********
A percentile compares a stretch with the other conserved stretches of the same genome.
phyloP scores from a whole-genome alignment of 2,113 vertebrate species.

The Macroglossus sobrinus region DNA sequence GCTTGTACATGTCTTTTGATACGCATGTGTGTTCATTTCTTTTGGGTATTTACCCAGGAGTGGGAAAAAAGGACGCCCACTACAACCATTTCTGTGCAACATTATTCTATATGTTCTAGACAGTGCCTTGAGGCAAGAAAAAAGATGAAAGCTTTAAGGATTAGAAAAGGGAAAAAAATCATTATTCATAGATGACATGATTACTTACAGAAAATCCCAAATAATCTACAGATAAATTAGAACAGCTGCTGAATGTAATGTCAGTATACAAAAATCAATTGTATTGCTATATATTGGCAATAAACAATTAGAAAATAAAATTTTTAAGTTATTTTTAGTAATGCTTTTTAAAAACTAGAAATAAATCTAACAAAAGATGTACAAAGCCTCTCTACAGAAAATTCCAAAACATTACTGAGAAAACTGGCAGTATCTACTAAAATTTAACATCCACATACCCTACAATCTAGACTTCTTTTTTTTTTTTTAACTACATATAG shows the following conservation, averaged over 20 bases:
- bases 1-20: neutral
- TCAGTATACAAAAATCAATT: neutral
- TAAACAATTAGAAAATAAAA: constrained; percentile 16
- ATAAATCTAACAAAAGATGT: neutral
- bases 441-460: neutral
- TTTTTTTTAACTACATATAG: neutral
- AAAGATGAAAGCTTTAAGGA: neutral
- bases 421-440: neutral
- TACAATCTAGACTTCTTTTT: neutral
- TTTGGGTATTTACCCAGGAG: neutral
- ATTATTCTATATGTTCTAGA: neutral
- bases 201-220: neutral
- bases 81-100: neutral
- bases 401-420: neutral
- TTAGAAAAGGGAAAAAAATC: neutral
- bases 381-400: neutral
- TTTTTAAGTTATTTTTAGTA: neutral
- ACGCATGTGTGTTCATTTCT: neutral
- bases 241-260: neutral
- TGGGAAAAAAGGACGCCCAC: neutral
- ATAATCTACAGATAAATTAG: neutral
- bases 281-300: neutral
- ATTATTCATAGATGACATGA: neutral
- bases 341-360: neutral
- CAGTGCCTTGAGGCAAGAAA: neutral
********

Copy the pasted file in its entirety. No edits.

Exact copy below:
A percentile compares a stretch with the other conserved stretches of the same genome.
phyloP scores from a whole-genome alignment of 2,113 vertebrate species.

The Macroglossus sobrinus region DNA sequence GCTTGTACATGTCTTTTGATACGCATGTGTGTTCATTTCTTTTGGGTATTTACCCAGGAGTGGGAAAAAAGGACGCCCACTACAACCATTTCTGTGCAACATTATTCTATATGTTCTAGACAGTGCCTTGAGGCAAGAAAAAAGATGAAAGCTTTAAGGATTAGAAAAGGGAAAAAAATCATTATTCATAGATGACATGATTACTTACAGAAAATCCCAAATAATCTACAGATAAATTAGAACAGCTGCTGAATGTAATGTCAGTATACAAAAATCAATTGTATTGCTATATATTGGCAATAAACAATTAGAAAATAAAATTTTTAAGTTATTTTTAGTAATGCTTTTTAAAAACTAGAAATAAATCTAACAAAAGATGTACAAAGCCTCTCTACAGAAAATTCCAAAACATTACTGAGAAAACTGGCAGTATCTACTAAAATTTAACATCCACATACCCTACAATCTAGACTTCTTTTTTTTTTTTTAACTACATATAG shows the following conservation, averaged over 20 bases:
- bases 1-20: neutral
- TCAGTATACAAAAATCAATT: neutral
- TAAACAATTAGAAAATAAAA: constrained; percentile 16
- ATAAATCTAACAAAAGATGT: neutral
- bases 441-460: neutral
- TTTTTTTTAACTACATATAG: neutral
- AAAGATGAAAGCTTTAAGGA: neutral
- bases 421-440: neutral
- TACAATCTAGACTTCTTTTT: neutral
- TTTGGGTATTTACCCAGGAG: neutral
- ATTATTCTATATGTTCTAGA: neutral
- bases 201-220: neutral
- bases 81-100: neutral
- bases 401-420: neutral
- TTAGAAAAGGGAAAAAAATC: neutral
- bases 381-400: neutral
- TTTTTAAGTTATTTTTAGTA: neutral
- ACGCATGTGTGTTCATTTCT: neutral
- bases 241-260: neutral
- TGGGAAAAAAGGACGCCCAC: neutral
- ATAATCTACAGATAAATTAG: neutral
- bases 281-300: neutral
- ATTATTCATAGATGACATGA: neutral
- bases 341-360: neutral
- CAGTGCCTTGAGGCAAGAAA: neutral